A brave mother diagnosed with dementia at just 37 has had her right arm inscribed with a defiant tattoo that reads 'kiss my a*** Alzheimer's'.
Vicky Huntley, now 48, says the inking is her way of laughing in the face of the cruel illness that has caused her speech, memory and balance to deteriorate over the last decade.
She says it serves as a reminder of her vow to stay positive, even though the disease has claimed the lives of her mother, grandfather and great grandmother.
Speaking about her tattoo, Mrs Huntley, from Beckton, east London, said: 'I absolutely love it. One of the tiles on the picture is blank, to signify something missing.
'Whenever people see it, they want to take photos.'iPhone transfer software
Vicky Huntley, now 48, pictured with husband Martin, has the same disease that claimed the lives of her mother, grandfather and great grandmother which struck her at just 37
The mother-of-two says the inking is her way of laughing in the face of the cruel
'I didn't want to die the way mum did'
While Alzheimer's is the most common form of dementia, the incurable familial form Mrs Huntley has – which has plagued her family for generations – is caused by a mutation in a single gene, and is thought to affect just over 600 families worldwide.
Her mother Susan died of it at just 56, after spending the last 12 years of her life in a care home, while her grandfather passed away at 42, and her great-grandmother at 36.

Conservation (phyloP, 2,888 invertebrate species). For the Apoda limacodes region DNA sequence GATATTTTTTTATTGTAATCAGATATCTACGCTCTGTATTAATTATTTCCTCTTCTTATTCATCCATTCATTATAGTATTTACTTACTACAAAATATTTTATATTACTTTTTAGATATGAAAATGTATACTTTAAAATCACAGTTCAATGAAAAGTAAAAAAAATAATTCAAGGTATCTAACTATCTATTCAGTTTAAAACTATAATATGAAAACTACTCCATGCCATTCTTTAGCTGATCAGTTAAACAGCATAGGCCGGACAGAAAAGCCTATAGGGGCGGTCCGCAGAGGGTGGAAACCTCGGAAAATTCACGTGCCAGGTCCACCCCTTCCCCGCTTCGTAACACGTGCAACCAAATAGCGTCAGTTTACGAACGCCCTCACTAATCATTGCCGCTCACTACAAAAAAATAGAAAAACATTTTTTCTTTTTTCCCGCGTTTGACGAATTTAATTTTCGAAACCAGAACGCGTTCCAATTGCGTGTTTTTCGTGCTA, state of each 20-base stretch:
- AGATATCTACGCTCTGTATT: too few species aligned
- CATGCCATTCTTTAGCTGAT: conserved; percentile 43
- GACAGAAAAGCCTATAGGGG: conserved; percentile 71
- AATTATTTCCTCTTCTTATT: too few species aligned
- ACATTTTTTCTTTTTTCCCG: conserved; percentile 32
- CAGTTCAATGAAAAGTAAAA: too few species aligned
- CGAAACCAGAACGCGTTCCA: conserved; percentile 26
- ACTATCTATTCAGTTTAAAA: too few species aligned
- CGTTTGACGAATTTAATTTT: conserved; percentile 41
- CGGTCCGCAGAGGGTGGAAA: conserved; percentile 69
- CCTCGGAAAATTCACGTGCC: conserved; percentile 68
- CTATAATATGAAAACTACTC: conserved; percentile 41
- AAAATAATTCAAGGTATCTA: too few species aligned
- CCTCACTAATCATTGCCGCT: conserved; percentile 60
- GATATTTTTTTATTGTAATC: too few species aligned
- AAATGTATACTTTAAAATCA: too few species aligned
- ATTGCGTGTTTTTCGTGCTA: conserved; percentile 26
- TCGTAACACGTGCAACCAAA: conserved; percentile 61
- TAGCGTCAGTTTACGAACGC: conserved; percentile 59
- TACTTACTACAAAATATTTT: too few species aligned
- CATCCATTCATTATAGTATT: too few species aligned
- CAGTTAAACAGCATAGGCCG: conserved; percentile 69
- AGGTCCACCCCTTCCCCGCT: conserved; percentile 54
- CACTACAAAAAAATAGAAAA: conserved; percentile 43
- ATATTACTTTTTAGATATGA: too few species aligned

So at 36, before experiencing any symptoms, Mrs Huntley decided to take a blood test to see if she carried the faulty gene – which tragically proved positive.
'I didn't want to die the way my mum had, so I decided to take the test,' said Mrs Huntley, who has now been forced to leave her job, working with disabled adults.
'I think, deep down, I knew I had the gene, so when I got the results, I was prepared.'
However for her husband, Martin, a bus driver, 52, the news came as a massive blow.
He said: 'I was worse than Vicky. She was the one comforting me.
'I'd been hoping and hoping it'd come back negative. What made it even harder was that Vicky's sister was being tested, too, but she hadn't had her results back yet.
'We didn't want to tell her and scare her, so we kept it secret. But her results were negative and she didn't have the gene.'
Telling the children
One of the most difficult tasks the couple faced was telling their children Leanne, 29, and Craig, 26 – knowing that their mother's result meant they, too, could possibly develop the disease in the future.
Mr Huntley continued: 'They were quite young at the time, so it was really hard. Even now, Craig finds it difficult to talk about, whereas Leanne is more open.
'Neither have taken the test themselves yet, but we're leaving that up to them. It has to be their choice.'
Mrs Huntley, who has been forced to give up her job working with disabled people, pictured making the most of life with her daughter Leanne
A year after Mrs Huntley's diagnosis, she and Martin were married in a church ceremony in east London's Walthamstow – throwing a huge party afterwards for all their loved ones.
Settling into life as newlyweds, at first, the progression of the disease was slow.
Then, she began to grow increasingly forgetful, also struggling with her speech and balance, meaning she had to quit